In addition to the surveys, the initiative also provides grant money for taxonomic research resulting from the survey work. The symposium today presented results from the activities conducted so far and additional talks on topics relevant to the Bush Blitz project. Topics of the talks were extremely diverse, including teaching and outreach, collaboration with the traditional custodians of the land, hard scientific analyses as well examples of species discovered as new to science, and conservation planning. (I presented a talk on collecting biases - field botanists collect mostly close to where they are and along roads, and they under-sample spiny, very small, ugly and non-native plants. Bush Blitz addresses all these issues by targeting neglected areas and by inventorying all species of a group, not only the conspicuous ones.) The talks were very interesting and the speakers were really enthusiastic about biodiversity. All in all a great meeting.

In summary, the Bush Blitz is a fantastic and globally unique institution; if you want to learn more, you could do worse than reading through their website.

Monday, July 29, 2013

Moral philosophy and personal maturity

A few more remarks on morality. Often when people disagree they ask themselves whether the other side is stupid or evil (or, if you want to be more charitable, uninformed or dishonest). But that clearly does not exhaust the possibilities. Many controversies, especially in economics and politics, simply do not allow for a rational resolution because they are questions of values instead of questions of fact. In those cases, the two sides might merely have different economic interests and/or different value systems, and the solution cannot be a clear decision on who is right but only a compromise.

Another option might be insanity of one side in a controversy although that will not be a problem so terribly often, one would hope. Finally, one possibility that I think is under-appreciated is different levels of maturity. For example, it is a sign of immaturity to prefer immediate gratification over greater deferred gains, so a conflict over two possible courses of action could be simply based on one person being more mature than the other.

Although I do believe that there is no objectively, universally deducible system of morals, I also think that we humans share many of the same instincts and interests and could potentially agree on more ethical questions than we generally manage to do, and that the problem has its roots at least partly in different levels of maturity. It seems fairly clear that there are different stages of moral development that a person can go through as they mature:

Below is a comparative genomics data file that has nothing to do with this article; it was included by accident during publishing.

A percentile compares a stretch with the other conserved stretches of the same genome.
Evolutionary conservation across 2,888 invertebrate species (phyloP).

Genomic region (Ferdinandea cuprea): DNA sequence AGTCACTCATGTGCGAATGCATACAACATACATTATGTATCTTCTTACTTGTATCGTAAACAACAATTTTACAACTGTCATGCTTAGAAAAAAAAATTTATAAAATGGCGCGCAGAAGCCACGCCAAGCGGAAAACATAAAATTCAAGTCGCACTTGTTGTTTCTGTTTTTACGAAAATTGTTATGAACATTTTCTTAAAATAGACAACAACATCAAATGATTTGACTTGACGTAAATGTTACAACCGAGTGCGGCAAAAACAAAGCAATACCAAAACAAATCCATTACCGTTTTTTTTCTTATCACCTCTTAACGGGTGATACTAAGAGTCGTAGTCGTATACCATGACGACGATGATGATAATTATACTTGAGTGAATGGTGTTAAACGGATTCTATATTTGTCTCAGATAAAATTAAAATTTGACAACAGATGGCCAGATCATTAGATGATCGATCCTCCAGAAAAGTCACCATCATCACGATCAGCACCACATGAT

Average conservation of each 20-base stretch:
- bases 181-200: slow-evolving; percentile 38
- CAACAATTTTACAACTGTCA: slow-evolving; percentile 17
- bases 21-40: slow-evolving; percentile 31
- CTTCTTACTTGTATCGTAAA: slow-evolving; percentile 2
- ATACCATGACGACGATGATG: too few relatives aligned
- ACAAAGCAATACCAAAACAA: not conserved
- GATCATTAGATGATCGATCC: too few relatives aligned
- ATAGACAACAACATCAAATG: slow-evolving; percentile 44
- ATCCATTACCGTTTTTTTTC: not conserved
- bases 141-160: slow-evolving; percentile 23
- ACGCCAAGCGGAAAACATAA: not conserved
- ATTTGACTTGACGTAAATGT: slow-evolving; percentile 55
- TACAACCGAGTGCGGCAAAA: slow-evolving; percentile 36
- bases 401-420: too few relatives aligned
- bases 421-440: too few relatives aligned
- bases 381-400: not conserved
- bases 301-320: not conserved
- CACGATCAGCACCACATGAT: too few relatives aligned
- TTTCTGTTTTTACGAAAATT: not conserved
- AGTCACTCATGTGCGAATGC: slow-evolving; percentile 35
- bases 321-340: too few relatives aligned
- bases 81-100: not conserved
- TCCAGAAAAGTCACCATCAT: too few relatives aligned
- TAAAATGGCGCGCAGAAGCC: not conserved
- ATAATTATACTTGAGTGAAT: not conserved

1. They are completely self-interested and lack empathy. Rules are only followed because of the fear of some form of punishment (ranging from the mild disapproval of authority figures to severer penalties). It is perhaps an oversimplification to assign this state to babies and very young toddlers but not by much. It is certainly also the stage at which most house cats appear to be stuck: once you turn your back, they do what they see fit.
  2. They know that there are rules and that one should follow the rules, and that is it. In hindsight it was fairly clear when my daughter had reached that stage of her personal development.
  3. They understand that rules exist for a reason, and that what really counts is whether the intention behind the rules is being achieved. Some rules may be in conflict with each other, and knowing what they were written to achieve allows you to figure out which of them to break in such a case. In fact some rules are silly and can be ignored while others are crucial. A clear example would be rules whose real purpose is to minimize harm to people; if you can minimize that harm better by exceptionally breaking one of the rules, so be it.
  4. Finally, they start to question how the intention behind the rules can actually be justified. Who says that achieving accident-free traffic flow, minimizing harm or suchlike are actually the things we should care about? Can we justify them from first principles? Some people might fear the collapse into nihilism here but really this stage of moral development is both necessary and liberating. Leave nothing unexamined. (And yes, ultimately we make our own rules, but that is how it has to be because they are for us and about us and by us. Pretending that the rules came from the gods, for example, is merely a self-serving lie because they were really created by humans. If we all acknowledge that we have a better basis to improve them.)